News and Views
Ireland Votes for Change to cast light on groundbreaking referendums
The impact of Ireland’s referendums of 1972 — the lowering of the voting age to 18, removing the special position of the Catholic Church from the Constitution and Ireland’s Accession to the EEC (EU) — is the focus of a new exhibition at UCC Library.
1972: Ireland Votes for Change, which marks the 45th anniversary of the three seminal referendums of that year, has been made possible by the donation of Neville Keery’s papers to UCC Library.
Now retired, Keery had a long and illustrious career as a journalist, administrative officer, Senator, and Senior European Commission Official. His active role in the 1972 referendums is reflected in his archival collection, which will be open for public consultation from January 2018.
The exhibition features items including photographs of Ireland’s President from 1976 until 1990 Patrick Hillery and the Irish delegation negotiating Ireland’s entry into the EU, members of Fianna Fáil’s Into Europe campaign, and Taoiseach Jack Lynch signing the accession treaty, in addition to original campaign material from both sides and publications produced for voters.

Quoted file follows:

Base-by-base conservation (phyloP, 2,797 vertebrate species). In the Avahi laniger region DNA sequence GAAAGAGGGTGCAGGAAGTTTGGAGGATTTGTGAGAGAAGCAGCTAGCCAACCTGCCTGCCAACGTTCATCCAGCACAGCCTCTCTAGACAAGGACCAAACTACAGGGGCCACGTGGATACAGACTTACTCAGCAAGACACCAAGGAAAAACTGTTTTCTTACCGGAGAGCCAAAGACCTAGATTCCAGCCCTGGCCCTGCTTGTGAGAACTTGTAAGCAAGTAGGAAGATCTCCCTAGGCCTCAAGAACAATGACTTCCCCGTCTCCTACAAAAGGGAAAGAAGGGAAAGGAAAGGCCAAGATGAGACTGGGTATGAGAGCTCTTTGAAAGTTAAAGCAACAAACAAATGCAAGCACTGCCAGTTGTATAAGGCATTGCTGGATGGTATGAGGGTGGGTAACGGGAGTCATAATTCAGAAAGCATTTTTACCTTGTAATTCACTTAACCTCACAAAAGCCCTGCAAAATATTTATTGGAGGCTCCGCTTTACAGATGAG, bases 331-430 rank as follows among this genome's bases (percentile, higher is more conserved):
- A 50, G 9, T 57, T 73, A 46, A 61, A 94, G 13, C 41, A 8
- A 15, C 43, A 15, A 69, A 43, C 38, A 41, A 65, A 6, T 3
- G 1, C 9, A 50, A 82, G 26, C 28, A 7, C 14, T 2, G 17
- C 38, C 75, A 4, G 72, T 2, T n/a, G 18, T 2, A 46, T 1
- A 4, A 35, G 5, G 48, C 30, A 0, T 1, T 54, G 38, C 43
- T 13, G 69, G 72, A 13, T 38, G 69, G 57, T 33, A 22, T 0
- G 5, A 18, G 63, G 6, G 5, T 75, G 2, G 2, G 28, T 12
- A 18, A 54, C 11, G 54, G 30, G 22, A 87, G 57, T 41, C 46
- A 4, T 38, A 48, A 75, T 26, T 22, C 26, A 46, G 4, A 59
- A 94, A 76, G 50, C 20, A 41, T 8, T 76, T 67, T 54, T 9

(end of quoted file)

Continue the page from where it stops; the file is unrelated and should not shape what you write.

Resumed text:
Other original artefacts include a medallion, given to Ireland’s ‘Euro babies’, born on the day of Ireland’s Accession to the EC: January 1, 1973.
Organised by UCC Library and curated by UCC Library’s Archivists Emer Twomey and Emma Horgan, the exhibition will be launched on Wednesday, October 11, by eminent historian Professor Emeritus J.J. Lee, at Boole Library, UCC at 5pm, with all welcome to attend.
Clips from UCC’s Dr Theresa Reidy exclusive interview with Neville Keery filmed in UCC, in which he speaks of about his career, the role he played in the events of 1972, and the ongoing Brexit question, are also featured.
The exhibition’s timeliness is striking, given the decision of the United Kingdom to leave the European Union after more than four decades of membership, which has raised many questions on the ramifications of this decision for the Irish Republic, not least where Northern Ireland is concerned, according to its organisers.
But what many here in Ireland may not be aware of, is that the two countries officially joined the European Economic Communities, as it was then known, on the very same day - the 1st of January 1973, they add.
The opening hours of the exhibition, which offers free admission and runs until December 15, are Mon-Thurs 8 a.m. to 1:45 a.m., Fridays 8 a.m. to 8:45 p.m., Saturdays 10 a.m. - 5:45 p.m., and Sundays 6 p.m. - 1:45 a.m.